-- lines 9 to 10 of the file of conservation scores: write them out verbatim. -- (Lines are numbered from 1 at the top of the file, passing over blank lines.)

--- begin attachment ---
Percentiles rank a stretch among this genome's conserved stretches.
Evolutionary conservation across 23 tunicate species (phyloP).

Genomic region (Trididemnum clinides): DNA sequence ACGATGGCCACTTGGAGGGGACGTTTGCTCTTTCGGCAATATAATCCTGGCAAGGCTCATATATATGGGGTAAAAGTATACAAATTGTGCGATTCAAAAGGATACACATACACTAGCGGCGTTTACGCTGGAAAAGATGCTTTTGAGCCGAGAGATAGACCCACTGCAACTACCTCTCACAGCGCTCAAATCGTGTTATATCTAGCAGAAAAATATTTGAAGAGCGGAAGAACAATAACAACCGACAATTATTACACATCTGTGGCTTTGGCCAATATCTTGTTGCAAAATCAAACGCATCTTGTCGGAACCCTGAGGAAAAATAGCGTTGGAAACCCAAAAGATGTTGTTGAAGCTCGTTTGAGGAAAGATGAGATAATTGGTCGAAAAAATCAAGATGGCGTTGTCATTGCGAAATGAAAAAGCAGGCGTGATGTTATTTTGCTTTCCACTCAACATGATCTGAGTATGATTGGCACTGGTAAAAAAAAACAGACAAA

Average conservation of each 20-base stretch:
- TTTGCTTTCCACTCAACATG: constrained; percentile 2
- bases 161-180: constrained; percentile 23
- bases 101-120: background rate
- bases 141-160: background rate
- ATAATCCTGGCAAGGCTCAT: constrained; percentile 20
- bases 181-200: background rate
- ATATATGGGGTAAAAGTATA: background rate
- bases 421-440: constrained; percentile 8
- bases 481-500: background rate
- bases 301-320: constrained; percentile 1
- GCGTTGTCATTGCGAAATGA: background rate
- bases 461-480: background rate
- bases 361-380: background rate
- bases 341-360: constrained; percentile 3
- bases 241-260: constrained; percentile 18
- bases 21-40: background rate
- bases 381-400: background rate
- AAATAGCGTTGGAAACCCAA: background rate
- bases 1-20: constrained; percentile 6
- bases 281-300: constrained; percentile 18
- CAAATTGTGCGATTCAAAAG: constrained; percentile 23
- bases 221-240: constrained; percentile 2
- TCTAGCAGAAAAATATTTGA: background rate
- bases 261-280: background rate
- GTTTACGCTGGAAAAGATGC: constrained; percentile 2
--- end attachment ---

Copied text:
- ATAATCCTGGCAAGGCTCAT: constrained; percentile 20
- bases 181-200: background rate